How to carve up the spoils

16th March 2001 at 00:00
Around 6,800 schools will benefit from the achievement awards announced this week.

The money - around pound;25,000 for a 1,000-pupil secondary and pound;6,000 for a 200-strong primary - rewards improvements in pupil standards andor achievement in challenging circumstances.

Heads and governors are free to distribute the money among staff as they see fit, but anticipate that this "freedom" may present them with some difficulties.

Paul Leach, vice-chair of governors at The Ridings school, Halifax, said:

"It would be nice if we could find a way of rewarding the staff who don't make the headlines, the teaching assistants, who clearly do make a difference but don't always get recognised.

"You are never going to come up with a system that's fair to everybody. It's one of the things that always worries me about being a governor - you try to be seen to be fair. But you can't always be, and that's life."

Terry Pearson, a governor at Cliftonville middle in Northampton, believes that many schools have not yet fully considered how they will administer the awards: "Schools should have a policy on how the money is going to be distributed before they get it.

"If you have got improvement at that level, it's because the whole school is working hard and it should be apportioned across the whole staff."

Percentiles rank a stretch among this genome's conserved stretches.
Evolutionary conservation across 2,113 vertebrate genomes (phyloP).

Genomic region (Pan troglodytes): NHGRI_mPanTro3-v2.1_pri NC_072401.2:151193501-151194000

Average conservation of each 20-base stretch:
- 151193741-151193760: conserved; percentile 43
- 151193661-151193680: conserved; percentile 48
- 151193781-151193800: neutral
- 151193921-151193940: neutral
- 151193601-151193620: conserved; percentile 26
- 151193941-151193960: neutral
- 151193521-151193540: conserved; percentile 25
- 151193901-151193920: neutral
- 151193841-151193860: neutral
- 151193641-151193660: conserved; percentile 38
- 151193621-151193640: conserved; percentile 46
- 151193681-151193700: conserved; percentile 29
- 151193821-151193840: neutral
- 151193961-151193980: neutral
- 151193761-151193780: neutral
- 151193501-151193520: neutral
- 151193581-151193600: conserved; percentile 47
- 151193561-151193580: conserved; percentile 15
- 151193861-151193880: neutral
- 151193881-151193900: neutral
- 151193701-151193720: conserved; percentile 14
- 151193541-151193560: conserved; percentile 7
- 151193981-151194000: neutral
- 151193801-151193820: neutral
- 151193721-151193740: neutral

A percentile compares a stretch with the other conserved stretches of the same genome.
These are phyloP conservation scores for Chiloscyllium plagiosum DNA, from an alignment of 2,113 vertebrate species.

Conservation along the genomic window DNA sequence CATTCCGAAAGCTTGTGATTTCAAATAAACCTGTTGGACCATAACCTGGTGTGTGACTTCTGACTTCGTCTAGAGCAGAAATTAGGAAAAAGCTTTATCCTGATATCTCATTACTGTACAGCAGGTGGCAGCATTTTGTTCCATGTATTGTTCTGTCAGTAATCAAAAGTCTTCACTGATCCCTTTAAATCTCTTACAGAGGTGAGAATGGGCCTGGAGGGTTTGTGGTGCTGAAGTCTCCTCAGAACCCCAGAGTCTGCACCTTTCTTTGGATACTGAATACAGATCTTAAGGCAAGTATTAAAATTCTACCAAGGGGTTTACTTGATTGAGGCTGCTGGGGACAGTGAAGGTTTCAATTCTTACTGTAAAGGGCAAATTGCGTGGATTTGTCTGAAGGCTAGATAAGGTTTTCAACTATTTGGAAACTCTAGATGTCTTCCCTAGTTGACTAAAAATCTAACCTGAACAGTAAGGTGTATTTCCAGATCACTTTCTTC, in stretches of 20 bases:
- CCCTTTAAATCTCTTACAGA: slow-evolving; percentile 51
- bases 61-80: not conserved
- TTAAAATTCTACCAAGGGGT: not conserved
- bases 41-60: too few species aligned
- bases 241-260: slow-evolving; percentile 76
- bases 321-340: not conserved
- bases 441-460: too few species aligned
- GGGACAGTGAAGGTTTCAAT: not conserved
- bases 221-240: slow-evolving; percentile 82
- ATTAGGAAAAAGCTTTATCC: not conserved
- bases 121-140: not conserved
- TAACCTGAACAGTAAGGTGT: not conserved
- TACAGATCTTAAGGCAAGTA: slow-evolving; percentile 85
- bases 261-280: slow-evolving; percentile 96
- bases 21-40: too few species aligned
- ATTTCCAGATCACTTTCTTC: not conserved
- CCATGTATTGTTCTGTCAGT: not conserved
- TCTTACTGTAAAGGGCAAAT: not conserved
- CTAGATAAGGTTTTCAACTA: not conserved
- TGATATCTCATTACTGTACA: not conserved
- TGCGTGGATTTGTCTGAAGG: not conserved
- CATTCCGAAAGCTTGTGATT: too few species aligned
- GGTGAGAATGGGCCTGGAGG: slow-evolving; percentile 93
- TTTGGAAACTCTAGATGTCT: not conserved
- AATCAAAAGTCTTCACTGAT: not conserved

Paul Tozer, govenor at a small rural primary and a large secondary, Highfields, in Matlock, Derbyshire, believes that managers are best placed to work out who should benefit from the achievement awards.

He said: "Governors debate and consider policy. Actually deciding which teachers are going to get what amount of money sounds like a management role. The policy role would be to say let's have a proper pay policy and give incentives to all staff, rather than lobbing in bits of money here and there."

Mary Wallis-Jones, governor of Chalcot school and Torriano infants, in Camden, said she doubted the value of achievement awards in fostering improvement in schools. "The main objective should be that it is not divisive and this probably means that everybody should get something. Schools work as a team and it would be particularly pernicious to differentiate between staff in a small school."

Juliet Lote, who is a governor at Moatfield middle and Claybrook first schools, in Redditch, said: "I think it is up to the governing body to oversee it and set up the criteria for their own individual schools on who gets what from the award.

"I do not see any animosity occurring in Worcestershire because we are united as governors, parents, teachers and headteachers working towards the same aim of maintaining standards in education."


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